New York Attorney General Eric Schneiderman resigned on May 8th within hours of The New Yorker publishing an exposé in which four former girlfriends accuse him of beating, choking, man-handling, demeaning, and threatening them. In all cases, the alleged abuse was not occasional or exceptional but continual over periods of months to years. All the while Schneiderman posed as a champion of women’s rights, recently winning the “Champions of Choice” award from the New York-based abortion rights group National Institute for Reproductive Health.
According to the New Yorker investigative report, when one girlfriend objected to Schneiderman yanking her across the street, and reminded him that jaywalking is illegal, he reportedly replied: “I am the law.”
Well, yes, that about sums it up. If the women’s accounts are true, and at this point nobody is contesting their veracity, Schneiderman is a self-righteous thug. Of course, that’s what many of us already concluded based on his official behavior.
Schneiderman spearheaded the investigations of ExxonMobil, Peabody Energy, and free-market organizations with intent to silence dissenting views on climate change. In a two-part blog post back in November 2015, I described Schneiderman’s antics as “climate thuggery”—a strategy to bleed fossil fuel company shareholders under the fraudulent guise of “protecting shareholder value.”
My colleague Christopher Horner has had several go-rounds with Schneiderman, including a recent win in the New York State Supreme Court (appellate division). The court upheld CEI’s request, under the state’s freedom of information law, to produce internal documents on Schneiderman’s multi-state coalition to shut down debate on climate change.
The coalition, known as AGs United for Clean Power, burst on the scene with great fanfare in March 2016. Their ranks included the attorneys general of 15 states, the Virgin Islands, and the District of Columbia, all hot to investigate fossil fuel companies and free-market groups. Until earlier this week, only two attorneys general, Schneiderman and Maura Healey of Massachusetts, were still active partners in the campaign. Now it’s down to Healey.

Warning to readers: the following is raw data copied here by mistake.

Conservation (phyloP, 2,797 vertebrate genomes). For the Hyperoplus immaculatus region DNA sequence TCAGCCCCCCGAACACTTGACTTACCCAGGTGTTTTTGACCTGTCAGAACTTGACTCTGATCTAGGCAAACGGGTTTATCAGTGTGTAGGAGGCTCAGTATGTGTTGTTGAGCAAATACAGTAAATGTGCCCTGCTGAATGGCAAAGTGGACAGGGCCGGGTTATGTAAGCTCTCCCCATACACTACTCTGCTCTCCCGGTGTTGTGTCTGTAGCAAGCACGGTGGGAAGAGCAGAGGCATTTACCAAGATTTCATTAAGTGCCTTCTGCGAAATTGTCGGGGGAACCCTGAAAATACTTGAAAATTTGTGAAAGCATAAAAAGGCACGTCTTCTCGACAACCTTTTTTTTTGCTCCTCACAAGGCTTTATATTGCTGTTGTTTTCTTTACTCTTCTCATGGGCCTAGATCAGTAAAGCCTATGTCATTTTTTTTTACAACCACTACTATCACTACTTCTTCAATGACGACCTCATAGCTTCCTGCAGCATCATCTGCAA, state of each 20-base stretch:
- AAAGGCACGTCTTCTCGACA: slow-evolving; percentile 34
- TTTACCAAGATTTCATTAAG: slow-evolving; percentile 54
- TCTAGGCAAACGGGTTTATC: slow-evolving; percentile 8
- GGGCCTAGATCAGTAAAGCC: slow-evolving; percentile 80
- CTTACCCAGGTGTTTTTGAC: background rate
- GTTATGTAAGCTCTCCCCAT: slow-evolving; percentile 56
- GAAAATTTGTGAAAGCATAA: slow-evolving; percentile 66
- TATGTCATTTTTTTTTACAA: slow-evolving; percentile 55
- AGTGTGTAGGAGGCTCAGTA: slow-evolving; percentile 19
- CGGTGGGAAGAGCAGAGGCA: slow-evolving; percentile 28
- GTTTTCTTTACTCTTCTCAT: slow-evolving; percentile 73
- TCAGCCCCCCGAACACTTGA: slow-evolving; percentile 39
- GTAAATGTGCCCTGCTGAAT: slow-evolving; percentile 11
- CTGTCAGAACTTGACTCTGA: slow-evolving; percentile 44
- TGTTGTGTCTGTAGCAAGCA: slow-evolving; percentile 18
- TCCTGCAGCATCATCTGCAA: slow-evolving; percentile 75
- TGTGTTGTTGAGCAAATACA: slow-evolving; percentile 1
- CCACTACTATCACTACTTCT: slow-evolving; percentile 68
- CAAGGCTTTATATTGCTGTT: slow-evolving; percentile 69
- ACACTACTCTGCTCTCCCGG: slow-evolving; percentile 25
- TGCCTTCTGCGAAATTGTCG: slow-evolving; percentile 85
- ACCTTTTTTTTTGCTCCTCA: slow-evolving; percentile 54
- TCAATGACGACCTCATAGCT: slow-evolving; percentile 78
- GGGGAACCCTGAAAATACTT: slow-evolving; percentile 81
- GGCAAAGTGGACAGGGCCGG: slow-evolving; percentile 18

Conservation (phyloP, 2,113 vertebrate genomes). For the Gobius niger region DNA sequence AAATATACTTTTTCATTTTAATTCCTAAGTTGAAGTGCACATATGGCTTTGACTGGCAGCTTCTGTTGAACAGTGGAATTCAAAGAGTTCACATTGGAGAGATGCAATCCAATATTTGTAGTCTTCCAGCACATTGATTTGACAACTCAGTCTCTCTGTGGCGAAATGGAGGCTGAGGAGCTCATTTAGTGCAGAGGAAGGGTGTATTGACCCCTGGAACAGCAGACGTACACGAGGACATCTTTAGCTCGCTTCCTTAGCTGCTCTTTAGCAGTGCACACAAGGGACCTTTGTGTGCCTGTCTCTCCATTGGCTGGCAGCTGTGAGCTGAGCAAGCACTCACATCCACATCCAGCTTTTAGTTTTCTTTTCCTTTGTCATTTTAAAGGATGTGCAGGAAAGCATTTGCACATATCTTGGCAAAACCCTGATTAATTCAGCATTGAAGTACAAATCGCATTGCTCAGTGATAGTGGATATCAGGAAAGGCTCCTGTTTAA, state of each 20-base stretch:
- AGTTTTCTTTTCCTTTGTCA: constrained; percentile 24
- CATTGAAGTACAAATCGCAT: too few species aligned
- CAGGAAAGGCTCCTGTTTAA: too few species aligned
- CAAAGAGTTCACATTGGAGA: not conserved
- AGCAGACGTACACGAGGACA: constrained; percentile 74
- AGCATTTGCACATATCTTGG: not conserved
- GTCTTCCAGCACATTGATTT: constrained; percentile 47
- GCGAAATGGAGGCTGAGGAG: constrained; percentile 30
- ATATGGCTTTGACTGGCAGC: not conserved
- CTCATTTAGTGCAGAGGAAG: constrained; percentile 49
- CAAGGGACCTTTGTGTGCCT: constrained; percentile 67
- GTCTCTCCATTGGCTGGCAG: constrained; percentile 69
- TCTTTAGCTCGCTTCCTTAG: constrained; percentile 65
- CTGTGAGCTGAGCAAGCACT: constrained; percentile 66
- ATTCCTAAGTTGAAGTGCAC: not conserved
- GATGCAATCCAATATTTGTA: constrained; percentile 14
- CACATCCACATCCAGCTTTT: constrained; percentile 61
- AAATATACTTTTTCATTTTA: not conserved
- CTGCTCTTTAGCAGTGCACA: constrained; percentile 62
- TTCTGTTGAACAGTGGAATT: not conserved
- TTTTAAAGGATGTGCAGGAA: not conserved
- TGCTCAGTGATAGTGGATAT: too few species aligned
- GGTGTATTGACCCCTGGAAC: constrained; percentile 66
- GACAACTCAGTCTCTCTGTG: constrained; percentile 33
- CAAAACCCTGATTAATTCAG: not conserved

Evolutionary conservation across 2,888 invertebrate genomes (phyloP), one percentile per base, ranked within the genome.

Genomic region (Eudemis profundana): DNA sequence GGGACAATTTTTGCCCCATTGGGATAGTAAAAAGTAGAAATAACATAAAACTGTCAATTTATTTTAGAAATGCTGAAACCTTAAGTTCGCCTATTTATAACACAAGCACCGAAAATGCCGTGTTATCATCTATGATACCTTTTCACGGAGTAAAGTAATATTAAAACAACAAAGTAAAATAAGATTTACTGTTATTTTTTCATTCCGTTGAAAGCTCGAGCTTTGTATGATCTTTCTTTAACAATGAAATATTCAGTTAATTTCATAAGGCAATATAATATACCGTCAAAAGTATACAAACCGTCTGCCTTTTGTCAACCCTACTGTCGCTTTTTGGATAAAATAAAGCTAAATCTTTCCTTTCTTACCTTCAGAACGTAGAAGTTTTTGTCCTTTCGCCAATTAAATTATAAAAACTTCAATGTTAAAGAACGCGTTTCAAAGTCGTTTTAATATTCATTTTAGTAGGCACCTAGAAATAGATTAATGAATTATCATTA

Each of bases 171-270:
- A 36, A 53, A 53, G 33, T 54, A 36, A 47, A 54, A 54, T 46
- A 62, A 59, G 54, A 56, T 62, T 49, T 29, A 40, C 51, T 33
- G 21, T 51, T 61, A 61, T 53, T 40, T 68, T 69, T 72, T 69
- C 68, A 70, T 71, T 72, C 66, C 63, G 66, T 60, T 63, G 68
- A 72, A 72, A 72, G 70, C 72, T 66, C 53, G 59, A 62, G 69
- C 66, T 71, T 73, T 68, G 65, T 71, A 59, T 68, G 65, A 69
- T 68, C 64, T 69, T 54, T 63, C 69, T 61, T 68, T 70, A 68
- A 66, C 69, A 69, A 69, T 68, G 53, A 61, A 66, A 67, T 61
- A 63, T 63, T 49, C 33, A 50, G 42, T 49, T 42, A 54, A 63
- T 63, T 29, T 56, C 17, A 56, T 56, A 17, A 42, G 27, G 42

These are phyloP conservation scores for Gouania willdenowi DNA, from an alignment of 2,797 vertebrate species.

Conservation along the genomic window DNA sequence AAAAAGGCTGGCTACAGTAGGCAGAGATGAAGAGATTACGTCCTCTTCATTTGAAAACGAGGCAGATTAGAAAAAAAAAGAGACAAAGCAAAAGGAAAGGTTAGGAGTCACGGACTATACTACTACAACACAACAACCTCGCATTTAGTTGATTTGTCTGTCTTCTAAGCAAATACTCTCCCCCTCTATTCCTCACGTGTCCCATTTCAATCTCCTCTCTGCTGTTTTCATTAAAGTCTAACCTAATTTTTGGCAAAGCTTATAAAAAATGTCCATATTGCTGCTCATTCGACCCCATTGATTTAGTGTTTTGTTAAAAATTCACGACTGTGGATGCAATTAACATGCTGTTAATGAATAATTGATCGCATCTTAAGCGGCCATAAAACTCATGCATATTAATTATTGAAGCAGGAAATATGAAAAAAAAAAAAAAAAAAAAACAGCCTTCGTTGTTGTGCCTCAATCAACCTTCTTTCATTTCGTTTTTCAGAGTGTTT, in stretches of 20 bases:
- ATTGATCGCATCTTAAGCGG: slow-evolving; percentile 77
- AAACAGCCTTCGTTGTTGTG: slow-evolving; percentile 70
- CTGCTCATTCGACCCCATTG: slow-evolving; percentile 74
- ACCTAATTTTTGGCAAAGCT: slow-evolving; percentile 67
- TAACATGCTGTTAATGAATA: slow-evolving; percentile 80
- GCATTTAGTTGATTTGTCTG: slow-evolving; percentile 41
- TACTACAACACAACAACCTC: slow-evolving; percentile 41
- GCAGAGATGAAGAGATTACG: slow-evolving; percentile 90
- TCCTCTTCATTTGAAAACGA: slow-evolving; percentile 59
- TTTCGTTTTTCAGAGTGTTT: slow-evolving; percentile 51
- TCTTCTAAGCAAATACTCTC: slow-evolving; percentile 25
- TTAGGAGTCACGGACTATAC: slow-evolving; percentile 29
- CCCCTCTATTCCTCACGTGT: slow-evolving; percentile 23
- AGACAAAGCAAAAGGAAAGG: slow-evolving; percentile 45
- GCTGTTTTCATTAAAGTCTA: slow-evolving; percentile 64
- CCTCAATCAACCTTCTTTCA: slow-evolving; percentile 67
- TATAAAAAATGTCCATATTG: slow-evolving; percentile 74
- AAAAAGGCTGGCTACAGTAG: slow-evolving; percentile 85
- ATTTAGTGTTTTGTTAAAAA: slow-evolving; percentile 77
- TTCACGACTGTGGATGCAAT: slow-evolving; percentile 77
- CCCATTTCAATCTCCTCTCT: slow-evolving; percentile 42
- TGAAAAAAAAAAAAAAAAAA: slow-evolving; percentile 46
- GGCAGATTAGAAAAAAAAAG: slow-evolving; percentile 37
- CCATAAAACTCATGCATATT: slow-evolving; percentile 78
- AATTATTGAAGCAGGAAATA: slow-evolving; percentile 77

Will Schneiderman’s downfall weaken the climate litigation racket? “He [Schneiderman] was the lightning rod. He was the instigator. It definitely limits the movement when you take out the lead guy,” opines Marc Morano, who runs Climate Depot. One can hope so. Unfortunately, eco-litigators eager to shakedown fossil fuel companies and trample civil liberties are a dime a dozen.
James Delingpole has a colorful commentary titled “Why is it that so many prominent campaigners turn out to be such scumbags, sleazebags, hypocrites or frauds?” He speculates that “unpleasant people are attracted to environmental causes in order to greenwash their image.”
I incline to a more systemic explanation. Thugs are attracted to politics because they like to plunder and push other people around. To succeed in politics, however, thugs need ideological cover. Thus, as the great 19th century French economist Frédéric Bastiat observed, “When plunder becomes a way of life for a group of men in a society, over the course of time they create for themselves a legal system that authorizes it and a moral code that glorifies it.”